By Travis Bradberry, Ph.D. & Lac D. Su, M.S.
The Technical Manual for the Emotional Intelligence Appraisal® reveals interesting findings from a study of more than 13,000 individuals worldwide. Employees from various job functions, in different organizations and countries, were asked to evaluate their emotional intelligence by answering 28 questions. Job functions included sales, marketing, finance, operations, customer service, human resources, information technology (IT), engineering, business development, manufacturing, and R&D.
The Emotional Intelligence Appraisal® measures EQ in the four components from the #1 benchmark model of emotional intelligence:
The Data Says
Contrary to popular belief, EQ scores were consistent across various job functions─except for engineering who scored slightly lower than average. It’s likely that engineers are not rewarded much for effective relationships with others. Especially when compared to jobs like customer service professionals—the only group who scored higher than average.
The stereotype placed on engineers is that they prefer to work alone. It’s unlikely this is always the case, but given their work environment, they are most comfortable and rewarded for detaching from the social arena at work.
Why So Antisocial?
When your interaction with people is minimal, your focus on people is minimal. An engineer’s attention is mainly directed at computers, equipment, or other inanimate objects like project blueprints and specs.
- Self-Awareness: Your ability to accurately perceive your own emotions and stay aware of them as they happen. This includes keeping on top of how you tend to respond to specific situations and people.
- Self-Management: Your ability to use awareness of your emotions to stay flexible and positively direct your behavior. This means managing your emotional reactions to all situations and people.
- Social Awareness: Your ability to accurately pick up on emotions in other people and get what is really
going on. This often means understanding what other people are thinking and feeling even if you don’t feel the
- Relationship Management: Your ability to use your awareness of your emotions and the emotions of
others to manage interactions successfully. This includes clear communication and effectively handling conflict. Most employers forget that a good engineer generates innovative ideas that can drive the success of the company. These ideas will not mature properly in isolation.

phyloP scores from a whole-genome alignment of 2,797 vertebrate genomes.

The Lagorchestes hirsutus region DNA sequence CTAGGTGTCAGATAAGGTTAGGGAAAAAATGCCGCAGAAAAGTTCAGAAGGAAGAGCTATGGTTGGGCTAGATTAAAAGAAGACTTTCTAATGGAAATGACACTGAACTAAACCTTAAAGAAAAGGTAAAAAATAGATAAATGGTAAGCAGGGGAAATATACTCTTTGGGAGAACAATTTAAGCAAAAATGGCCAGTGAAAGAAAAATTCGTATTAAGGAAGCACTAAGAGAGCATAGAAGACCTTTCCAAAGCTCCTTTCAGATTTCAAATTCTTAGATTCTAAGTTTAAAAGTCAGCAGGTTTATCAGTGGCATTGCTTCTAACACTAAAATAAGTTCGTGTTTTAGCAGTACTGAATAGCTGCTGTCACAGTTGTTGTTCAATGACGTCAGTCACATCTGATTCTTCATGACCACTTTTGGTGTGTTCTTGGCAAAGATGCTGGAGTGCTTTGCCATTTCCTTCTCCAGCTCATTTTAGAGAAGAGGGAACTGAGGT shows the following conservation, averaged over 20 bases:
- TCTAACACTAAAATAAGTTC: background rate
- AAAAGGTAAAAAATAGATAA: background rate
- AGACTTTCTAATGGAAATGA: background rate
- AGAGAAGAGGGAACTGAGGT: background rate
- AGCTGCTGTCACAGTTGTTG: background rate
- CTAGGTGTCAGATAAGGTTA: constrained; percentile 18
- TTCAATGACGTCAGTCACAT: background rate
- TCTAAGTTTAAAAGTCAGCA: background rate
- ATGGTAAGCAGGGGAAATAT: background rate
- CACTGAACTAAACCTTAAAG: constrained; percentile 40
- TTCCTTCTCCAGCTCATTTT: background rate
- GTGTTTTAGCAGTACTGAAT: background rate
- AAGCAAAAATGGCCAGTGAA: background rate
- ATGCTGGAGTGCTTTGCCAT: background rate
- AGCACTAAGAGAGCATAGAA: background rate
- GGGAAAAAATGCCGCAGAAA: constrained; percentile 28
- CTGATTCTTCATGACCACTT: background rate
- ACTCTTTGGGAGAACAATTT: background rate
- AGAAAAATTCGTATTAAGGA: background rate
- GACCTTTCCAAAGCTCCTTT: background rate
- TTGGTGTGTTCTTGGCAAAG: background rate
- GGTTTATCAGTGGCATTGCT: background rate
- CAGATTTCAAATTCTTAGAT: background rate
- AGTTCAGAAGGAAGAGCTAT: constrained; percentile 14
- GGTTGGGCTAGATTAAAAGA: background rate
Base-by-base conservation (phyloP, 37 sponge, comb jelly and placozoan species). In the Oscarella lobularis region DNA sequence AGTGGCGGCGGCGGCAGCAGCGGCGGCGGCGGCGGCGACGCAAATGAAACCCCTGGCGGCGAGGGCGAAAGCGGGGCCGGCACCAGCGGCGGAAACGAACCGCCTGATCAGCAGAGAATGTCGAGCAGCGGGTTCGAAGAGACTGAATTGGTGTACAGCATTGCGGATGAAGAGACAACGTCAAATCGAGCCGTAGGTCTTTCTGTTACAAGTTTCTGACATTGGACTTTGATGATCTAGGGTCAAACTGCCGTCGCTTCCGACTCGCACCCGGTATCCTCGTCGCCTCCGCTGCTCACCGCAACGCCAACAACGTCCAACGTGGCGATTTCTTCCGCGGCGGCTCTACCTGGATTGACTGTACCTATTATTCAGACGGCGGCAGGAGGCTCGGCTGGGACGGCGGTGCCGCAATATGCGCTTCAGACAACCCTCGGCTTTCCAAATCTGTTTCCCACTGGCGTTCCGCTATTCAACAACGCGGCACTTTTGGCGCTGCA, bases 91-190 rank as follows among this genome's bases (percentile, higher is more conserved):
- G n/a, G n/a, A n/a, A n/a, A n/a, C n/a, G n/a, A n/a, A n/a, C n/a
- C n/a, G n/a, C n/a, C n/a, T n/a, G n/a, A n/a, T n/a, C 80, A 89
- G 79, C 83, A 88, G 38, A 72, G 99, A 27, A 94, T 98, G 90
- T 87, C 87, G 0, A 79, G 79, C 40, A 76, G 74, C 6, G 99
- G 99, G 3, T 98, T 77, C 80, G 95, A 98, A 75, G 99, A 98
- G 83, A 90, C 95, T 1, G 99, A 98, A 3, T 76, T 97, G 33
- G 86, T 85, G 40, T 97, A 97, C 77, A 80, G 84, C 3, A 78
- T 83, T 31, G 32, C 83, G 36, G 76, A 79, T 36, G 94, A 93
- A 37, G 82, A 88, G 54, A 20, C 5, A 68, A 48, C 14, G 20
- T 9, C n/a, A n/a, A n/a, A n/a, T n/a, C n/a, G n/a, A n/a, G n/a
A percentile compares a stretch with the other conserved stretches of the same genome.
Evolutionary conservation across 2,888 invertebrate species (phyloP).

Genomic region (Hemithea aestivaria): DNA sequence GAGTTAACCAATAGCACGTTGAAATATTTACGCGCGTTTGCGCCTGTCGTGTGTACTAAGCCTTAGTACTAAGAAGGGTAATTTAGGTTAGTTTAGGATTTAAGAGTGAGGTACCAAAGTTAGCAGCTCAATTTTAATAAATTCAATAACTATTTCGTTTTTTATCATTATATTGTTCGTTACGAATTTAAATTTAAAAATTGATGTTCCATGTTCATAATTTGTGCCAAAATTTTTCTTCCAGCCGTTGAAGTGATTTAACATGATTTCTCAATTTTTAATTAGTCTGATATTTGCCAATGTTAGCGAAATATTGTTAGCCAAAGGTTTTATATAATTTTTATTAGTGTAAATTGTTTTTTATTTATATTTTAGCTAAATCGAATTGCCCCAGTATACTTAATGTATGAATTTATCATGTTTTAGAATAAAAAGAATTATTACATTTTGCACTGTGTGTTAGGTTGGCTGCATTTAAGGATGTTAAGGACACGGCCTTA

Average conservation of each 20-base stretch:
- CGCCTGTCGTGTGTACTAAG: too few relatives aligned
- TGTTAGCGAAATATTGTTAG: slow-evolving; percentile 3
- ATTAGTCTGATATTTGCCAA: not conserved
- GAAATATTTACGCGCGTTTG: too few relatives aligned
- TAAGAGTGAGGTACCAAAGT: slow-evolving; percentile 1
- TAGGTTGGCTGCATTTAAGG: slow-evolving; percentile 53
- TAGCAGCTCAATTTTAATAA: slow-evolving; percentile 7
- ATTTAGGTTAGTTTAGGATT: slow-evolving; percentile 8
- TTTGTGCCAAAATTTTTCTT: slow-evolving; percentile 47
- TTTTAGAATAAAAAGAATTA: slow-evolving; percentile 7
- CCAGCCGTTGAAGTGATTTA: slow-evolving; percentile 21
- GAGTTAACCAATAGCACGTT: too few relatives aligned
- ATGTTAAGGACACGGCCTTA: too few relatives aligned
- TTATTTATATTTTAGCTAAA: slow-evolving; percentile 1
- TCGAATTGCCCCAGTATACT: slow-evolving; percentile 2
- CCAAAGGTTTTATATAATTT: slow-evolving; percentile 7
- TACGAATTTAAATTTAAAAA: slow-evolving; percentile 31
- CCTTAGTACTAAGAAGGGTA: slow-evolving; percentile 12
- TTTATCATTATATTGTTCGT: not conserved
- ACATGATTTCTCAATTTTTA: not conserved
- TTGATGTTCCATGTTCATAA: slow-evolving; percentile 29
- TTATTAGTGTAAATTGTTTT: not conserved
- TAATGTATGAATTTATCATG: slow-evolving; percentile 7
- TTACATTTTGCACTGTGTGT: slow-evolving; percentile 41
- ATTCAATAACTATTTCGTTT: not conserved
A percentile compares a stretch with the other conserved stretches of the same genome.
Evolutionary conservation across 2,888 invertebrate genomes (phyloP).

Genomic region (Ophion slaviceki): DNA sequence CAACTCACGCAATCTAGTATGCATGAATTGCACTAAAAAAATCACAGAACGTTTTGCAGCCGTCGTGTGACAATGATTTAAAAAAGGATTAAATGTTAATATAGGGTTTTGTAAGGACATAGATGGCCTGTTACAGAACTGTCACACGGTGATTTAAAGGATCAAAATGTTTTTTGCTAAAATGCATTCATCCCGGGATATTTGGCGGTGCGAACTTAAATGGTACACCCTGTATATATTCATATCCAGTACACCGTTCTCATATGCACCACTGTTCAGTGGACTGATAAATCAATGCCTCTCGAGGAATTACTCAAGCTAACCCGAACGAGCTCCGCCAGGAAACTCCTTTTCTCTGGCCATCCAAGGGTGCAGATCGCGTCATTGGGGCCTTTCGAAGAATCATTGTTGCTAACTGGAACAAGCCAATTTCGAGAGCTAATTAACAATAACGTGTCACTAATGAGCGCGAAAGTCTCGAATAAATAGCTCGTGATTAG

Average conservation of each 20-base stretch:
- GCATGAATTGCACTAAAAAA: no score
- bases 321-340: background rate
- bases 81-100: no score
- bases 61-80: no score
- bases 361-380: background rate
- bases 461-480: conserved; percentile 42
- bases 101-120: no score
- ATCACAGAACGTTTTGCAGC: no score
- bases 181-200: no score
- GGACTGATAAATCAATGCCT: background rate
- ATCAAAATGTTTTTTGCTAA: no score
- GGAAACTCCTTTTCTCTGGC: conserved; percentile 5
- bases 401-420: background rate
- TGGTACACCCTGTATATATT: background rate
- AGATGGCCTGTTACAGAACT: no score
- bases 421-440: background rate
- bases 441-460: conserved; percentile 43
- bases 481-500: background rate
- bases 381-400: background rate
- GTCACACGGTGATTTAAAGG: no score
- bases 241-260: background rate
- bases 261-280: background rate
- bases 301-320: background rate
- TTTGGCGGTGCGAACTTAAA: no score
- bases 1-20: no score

What About Personality?
Most engineers given a personality assessment, such as the MBTI or the DISC, gravitate towards introversion. At
the same time, engineering is a profession that requires a high degree of cognitive intelligence to succeed. The
commonly held assumption is these two traits (i.e. personality and intelligence) must go together.
Smart or not, engineers (and other introverted personalities) deal with another “type” of dilemma. Their
quiet, thoughtful, and sometimes sensitive personality can make reaching out to others a chore. When this
lack of desire is seen as inability, engineers are left to themselves. The consequences of this situation are dire
for the performance of any organization
Something To Think About
Collaboration with others in the workplace means actively working together to meet target goals. The ability to openly exchange ideas and provide feedback helps people achieve.Even jobs that require high IQ and isolated work can benefit from emotional intelligence. Take for example, a team of surgeons successfully transplanting a heart, or a group of engineers collectively designing and building a dam that can potentially save millions of lives in China.
Successful group effort toward winning results feels great—regardless of your personality. The victorious
heart transplant and life-saving dam are the result of people working in collaboration. The job can sometimes
be done alone, but things work better when people work together. The good news is emotional intelligence is a
flexible skill that anyone can learn, introvert or not.